The second round of our Sundance coverage features Abi Damaris Corbin’s 892, Kogonada’s After Yang,  & Ed Perkins’ The Princess:

After Yang

Colin Farrell appears in After Yang by Kogonada, an official selection of the Spotlight section at the 2022 Sundance Film Festival. Courtesy of Sundance Institute | photo by Benjamin Loeb / A24.

A wonderful video essayist whose short visual essays on world cinema masters got registered as short films in their own right, Kogonada established his lingering impact in his debut Columbus itself. The same serenity and gentleness find their way in his sophomore feature After Yang.

The film starts with an electrifying montage of a dance competition in which Jake, his family, and their robotic new family member Yang are participating. Soon, Jake’s life becomes an exhaustive working-class man’s attempt to revive their beloved family member for the little daughter Mika, who is too attached to this electronic sibling to let him go. And in the end, the film leaves the audience like a quiet, barren stretch of land. However, this mid-section between our prologue and epilogue is where the film’s wistful, wonderful power lies. After Yang, much like the surrealistic technology of AI, becomes whatever you want it to become. It’s a painful and piercing study of memory, almost an external detail that manages to get etched. Yet again, it shows the terrific results Kogonada’s commitment to architecture can yield. It’s also a magical, majestic and profound tale of dealing with loss in ways other than grief. Most of all, it’s a film that delicately and subtly studies Asian identity. Kogonada smartly compresses the politics of his race and what emerges instead is the humanity of it all.

The aesthetic texture of the film renders it not just with alchemic beauty but also some kind of empathy. As we, along with Jake, wear those glasses and dive into the memorabilia, it’s like we’re watching our own home videos getting uploaded somewhere in our minds. The minimalism of Colin Farrell’s performance, along with that delivered by Jodie Turner-Smith, the cute Malea Emma Tjandrawidjaja, and the rest of the cast is rightly understated for the rest of the film’s mastery to elevate. Set to AKSA’s layered, haunting music, the film’s aural experience lingers on. But what surprised me the most was how wonderfully Ozu-like the approach of Kogonada remains. A high priest far from the grips of superfluous exposition, his insertion of nuance is at once complex and comforting. Although Yang might just be a completely incidental name to the film’s titular character, it doesn’t feel completely so. Yang is a conveyor of the information who entertains and later on, heals. Much like world cinema’s best masters. Much like Edward Yang. And much like Kogonada.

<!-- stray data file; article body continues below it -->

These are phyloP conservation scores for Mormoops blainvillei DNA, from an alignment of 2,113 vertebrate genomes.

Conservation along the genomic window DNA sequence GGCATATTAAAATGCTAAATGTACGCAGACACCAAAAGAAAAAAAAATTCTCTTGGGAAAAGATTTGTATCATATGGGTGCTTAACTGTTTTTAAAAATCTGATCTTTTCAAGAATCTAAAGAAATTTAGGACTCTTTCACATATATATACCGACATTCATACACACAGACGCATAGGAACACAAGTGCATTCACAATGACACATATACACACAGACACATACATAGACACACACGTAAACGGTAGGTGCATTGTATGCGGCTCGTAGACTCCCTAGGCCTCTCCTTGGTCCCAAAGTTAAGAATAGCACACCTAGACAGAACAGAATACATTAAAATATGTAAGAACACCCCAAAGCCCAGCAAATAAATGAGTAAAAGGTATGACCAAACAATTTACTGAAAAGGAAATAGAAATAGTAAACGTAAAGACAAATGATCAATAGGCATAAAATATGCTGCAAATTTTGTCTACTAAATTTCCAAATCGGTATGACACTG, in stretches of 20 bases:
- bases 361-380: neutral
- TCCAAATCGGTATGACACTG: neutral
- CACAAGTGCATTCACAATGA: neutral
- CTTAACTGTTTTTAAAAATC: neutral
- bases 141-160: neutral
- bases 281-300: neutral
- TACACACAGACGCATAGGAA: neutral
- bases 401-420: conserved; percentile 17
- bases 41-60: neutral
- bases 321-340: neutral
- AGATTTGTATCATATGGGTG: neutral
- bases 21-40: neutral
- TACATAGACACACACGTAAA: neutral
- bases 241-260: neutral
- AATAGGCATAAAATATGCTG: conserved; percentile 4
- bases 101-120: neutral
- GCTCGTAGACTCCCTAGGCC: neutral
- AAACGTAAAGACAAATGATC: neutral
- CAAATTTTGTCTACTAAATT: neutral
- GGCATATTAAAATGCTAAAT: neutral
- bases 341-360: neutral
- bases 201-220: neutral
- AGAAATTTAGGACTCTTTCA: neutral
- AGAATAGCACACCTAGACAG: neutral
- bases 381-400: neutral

– Shashwat Sisodiya


A still from 892 by Abi Damaris Corbin, an official selection of the U.S. Dramatic Competition at the 2022 Sundance Film Festival. Courtesy of Sundance Institute | photo by Chris Witt.

Directed by Abi Damaris Corbin, 892 (2022) is based on the true story of Brian Brown-Easley (John Boyega), a former U.S. Marine veteran who lived in Atlanta, separated from his wife Cassandra (Olivia Washington) and daughter Kiah (London Covington). He hardly managed to make ends meet. And when things got worse, he decided to rob the Wells Fargo bank and held hostages with a bomb. The police, SWAT, media, and everyone with access to Brian descended on the bank, causing things to go way out of control. But as time passed and Brian opened up to the negotiator Eli Bernard (Michael Kenneth Williams), it became clear that it wasn’t the money that mattered to him. He wanted his truth to get out into the world, even if it cost him his life.

You’ll notice that 892’s premise is quite familiar. One of the earliest examples of the hostage thriller sub-genre is Dog Day Afternoon (1975) and one of the most recent examples is Prime Time (2021). And that means two things. Firstly, the periodic recurrence of this plot, where we see the movie humanizing the person who wants the system that has taken so much from them to give something back, means it’s high time we rectify the system’s dehumanization tactics. Because someone shouldn’t have to go to such extreme measures, especially a war veteran like Brian here, to get what they’re due. Secondly, repetition of a plot doesn’t mean that it has nothing to say. Through Brian’s plight, Corbin and Kwame show how White people prepare to escalate the hostage situation into violence versus how the Black people involved in the whole ordeal try to help the hostages and Brian.